When native apps finally became available for the iPhone, PocketGuitar was one of the first ones I bought. Having been a guitar player for most of my life, I thought this app was so cool. I was impressed by the way developer Shinya Kasatani mimicked the guitar fretboard and provided various types of guitar sounds (electric, classical, and so on). I also liked how you could choose alternate tunings, do hammer-ons and pull-offs and set up other effects. Unfortunately, this held my interest for all of about 30 minutes. In that time, it became apparent that learning to play even the simplest songs on the PocketGuitar was going to take hours of my life, which I would rather spend playing a real guitar.
In my view, the biggest problem with PocketGuitar is that it takes the guitar metaphor too literally. You fret the strings with one hand and strum/pick with the other, just like a real guitar. But because of the size of the iPhone’s screen, you can only access a few frets at a time, and you can’t slide up and down the fretboard gracefully. Even if the developers could fix this, I don’t think it would make much difference, simply because it’s too cumbersome to hold the iPhone in a guitar-playing position.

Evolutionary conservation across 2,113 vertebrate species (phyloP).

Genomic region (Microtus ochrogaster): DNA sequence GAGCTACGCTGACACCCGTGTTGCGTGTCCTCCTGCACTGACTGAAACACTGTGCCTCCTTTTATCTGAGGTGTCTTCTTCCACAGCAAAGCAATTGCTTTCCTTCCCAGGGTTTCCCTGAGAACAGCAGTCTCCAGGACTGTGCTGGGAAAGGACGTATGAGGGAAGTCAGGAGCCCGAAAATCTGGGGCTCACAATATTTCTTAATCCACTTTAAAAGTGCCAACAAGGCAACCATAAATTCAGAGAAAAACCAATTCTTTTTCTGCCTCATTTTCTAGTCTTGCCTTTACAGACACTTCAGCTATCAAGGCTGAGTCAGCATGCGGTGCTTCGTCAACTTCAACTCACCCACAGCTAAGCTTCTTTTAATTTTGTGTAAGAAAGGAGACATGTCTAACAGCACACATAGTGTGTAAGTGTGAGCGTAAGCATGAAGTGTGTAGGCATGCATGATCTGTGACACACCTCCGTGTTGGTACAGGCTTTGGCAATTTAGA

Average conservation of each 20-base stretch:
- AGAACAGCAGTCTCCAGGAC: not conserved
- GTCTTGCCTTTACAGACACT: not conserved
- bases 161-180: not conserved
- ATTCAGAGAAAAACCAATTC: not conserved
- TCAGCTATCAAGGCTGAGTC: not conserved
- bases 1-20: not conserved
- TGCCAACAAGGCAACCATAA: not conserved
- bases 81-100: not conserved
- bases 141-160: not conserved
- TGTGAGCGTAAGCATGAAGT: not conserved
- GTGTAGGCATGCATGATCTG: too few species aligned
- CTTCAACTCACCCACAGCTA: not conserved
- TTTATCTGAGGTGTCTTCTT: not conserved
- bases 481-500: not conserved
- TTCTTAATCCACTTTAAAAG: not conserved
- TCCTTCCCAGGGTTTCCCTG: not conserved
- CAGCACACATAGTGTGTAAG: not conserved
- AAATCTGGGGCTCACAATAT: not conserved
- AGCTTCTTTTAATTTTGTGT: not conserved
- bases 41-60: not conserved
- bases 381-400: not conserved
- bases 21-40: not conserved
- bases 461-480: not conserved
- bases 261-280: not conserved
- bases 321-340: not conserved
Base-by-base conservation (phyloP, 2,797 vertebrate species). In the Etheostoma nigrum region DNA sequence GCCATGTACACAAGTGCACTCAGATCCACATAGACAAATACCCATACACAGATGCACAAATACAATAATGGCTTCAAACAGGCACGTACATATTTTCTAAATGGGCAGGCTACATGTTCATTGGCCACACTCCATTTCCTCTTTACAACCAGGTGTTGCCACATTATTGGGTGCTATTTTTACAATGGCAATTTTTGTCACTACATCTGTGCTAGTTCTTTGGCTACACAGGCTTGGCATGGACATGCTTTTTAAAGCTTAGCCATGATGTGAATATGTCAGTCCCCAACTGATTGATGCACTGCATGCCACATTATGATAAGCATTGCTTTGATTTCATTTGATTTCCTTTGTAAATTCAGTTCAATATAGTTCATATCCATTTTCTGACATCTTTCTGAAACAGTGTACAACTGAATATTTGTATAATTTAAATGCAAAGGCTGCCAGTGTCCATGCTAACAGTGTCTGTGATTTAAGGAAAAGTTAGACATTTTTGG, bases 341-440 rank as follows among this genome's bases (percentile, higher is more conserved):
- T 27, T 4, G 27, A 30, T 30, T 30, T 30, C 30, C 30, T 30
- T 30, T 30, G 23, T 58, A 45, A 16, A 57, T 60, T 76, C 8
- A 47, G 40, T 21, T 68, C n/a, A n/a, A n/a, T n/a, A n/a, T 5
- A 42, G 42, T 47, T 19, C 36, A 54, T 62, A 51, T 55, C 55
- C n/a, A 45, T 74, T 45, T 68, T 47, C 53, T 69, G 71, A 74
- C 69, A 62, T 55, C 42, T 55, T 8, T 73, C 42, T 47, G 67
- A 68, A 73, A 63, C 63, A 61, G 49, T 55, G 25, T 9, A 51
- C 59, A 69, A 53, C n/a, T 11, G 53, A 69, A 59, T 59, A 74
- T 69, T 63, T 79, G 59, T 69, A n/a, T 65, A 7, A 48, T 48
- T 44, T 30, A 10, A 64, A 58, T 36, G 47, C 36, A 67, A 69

Since then, we have seen the release of revolutionary new apps, like iShred ( ) and BeBot ( ), which are impressive musical instruments in their own right. Where they succeed, and PocketGuitar ultimately fails, is that each starts with a familiar metaphor, but then puts its own multi-touch spin on it, producing an entirely new type of musical instrument. To me, this is what I find most interesting about the iPhone as a development platform.
So, if you’re an experienced guitar player just looking for a way to kill some time, then PocketGuitar might be for you. But if you’re a beginner, then skip this app (and the accompanying frustration) and put your money towards buying a real guitar. It’ll be easier to learn, and far more satisfying.
PocketGuitar is compatible with any iPhone or iPod touch running the iPhone 2.x software update.
[Brian Beam is a guitar player, Robin Trower fan and Drupal web developer with BOLD Internet Solutions, living somewhere near Kansas City.]